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Why Young Americans are Being Diagnosed with Colon Cancer


Young onset colon cancer incidence is rising among Americans under the age of 50. Jason A. Zell, D.O., MPH, Assistant Professor, Department of Medicine and Department of Epidemiology, and Program Director, Hematology/Oncology Fellowship Program Division of Hematology/Oncology at the University of California Irvine Medical Center, is the corresponding author of a recent study showing dramatic increases in colorectal cancer among adults aged 20 to 49. Dr. Zell and colleagues from the University of California Irvine found that colorectal cancer in young adults “was more likely to be diagnosed at an advanced stage and therefore less likely to be cured.”

There are many proposed reasons for this increase in number of new cases of colorectal cancer among younger adults.

  1. Low index of suspicion from physicians. Dr. Zell hopes that his study and previous studies will help inform doctors and patients that colon cancer is a growing problem among the young and hopes that it will result in greater focus on early detection among symptomatic individuals.
  2. Young adults often ignore symptoms of colon cancer. Warning signs such as blood in the stool, weight loss, abdominal pain or cramping may not be recognizable symptoms among the young because most people associate colon cancer with older adults. Symptoms are often attributed to something else or just ignored.
  3. Younger individuals are more likely to be uninsured. Younger adults who do not have health care benefits are most likely not under the care of a family doctor. These individuals probably rely on an emergency room for treatment, and it is highly unlikely that colon cancer would be detected.
  4. Higher percentage of predisposing risk factors. Two significant predisposing factors are hereditary colon cancer syndrome and having a first-degree relative with colon cancer. The study notes that even if family history is known, it is not enough to sufficiently assess colon cancer risk among adults younger than 50.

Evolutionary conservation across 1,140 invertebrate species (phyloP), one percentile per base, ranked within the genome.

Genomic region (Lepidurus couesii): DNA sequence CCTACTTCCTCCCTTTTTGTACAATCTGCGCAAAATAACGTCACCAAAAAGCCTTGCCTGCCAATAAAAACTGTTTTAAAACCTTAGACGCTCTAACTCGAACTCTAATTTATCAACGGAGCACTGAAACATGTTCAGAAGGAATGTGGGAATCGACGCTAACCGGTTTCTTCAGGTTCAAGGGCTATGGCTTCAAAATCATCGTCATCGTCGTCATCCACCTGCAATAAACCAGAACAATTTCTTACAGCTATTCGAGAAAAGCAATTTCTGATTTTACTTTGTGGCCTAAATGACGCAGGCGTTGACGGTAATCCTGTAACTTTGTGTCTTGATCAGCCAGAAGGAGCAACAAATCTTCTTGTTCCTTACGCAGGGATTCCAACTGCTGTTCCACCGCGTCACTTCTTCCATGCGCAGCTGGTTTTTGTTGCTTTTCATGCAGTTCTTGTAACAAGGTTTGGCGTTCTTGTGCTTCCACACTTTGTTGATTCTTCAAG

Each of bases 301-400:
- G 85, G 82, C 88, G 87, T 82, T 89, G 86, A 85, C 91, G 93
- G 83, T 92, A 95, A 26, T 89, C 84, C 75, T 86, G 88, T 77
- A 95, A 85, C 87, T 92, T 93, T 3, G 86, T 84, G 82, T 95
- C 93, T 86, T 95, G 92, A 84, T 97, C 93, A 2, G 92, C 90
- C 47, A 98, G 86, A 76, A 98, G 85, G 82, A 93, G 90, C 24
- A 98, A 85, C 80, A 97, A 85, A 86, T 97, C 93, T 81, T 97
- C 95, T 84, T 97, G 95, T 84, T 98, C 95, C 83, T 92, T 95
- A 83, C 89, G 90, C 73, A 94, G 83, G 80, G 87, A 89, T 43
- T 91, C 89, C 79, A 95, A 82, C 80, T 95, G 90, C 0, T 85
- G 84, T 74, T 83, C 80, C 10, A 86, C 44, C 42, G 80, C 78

Poor eating habits may also be a factor, but this requires further study to focus on how cuture and ethnicity relates to diet. What is clearly known is that a high-fat, low-fiber diet can increase colon cancer risk, as well as a diet high in red and processed meats. Dr. Zell pointed out that red and processed meats are also associated with poor outcomes among survivors.

The study concluded by saying, “More research is needed to characterize individuals with young-onset [colorectal cancer] and to determine how these individuals differ from young people who do not develop [colorectal cancer].” Dr. Zell’s current goal is to focus on cohort studies, looking equally at patients who do not have Lynch syndrome or familial adenomatous polyposis as those who have a genetic predisposition. There is a great amount of hope as Dr. Zell and his team return to their research. As physicians and patients become more aware of the growing problem of colon cancer among the young, the disease can be detected at an earlier, more treatable stage. We also may see colon cancer incidence drop over the coming years with the Affordable Care Act in place, which helps ensure that every American has access to health care (Source: Asco Post).

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posted on October 23, 2015 in news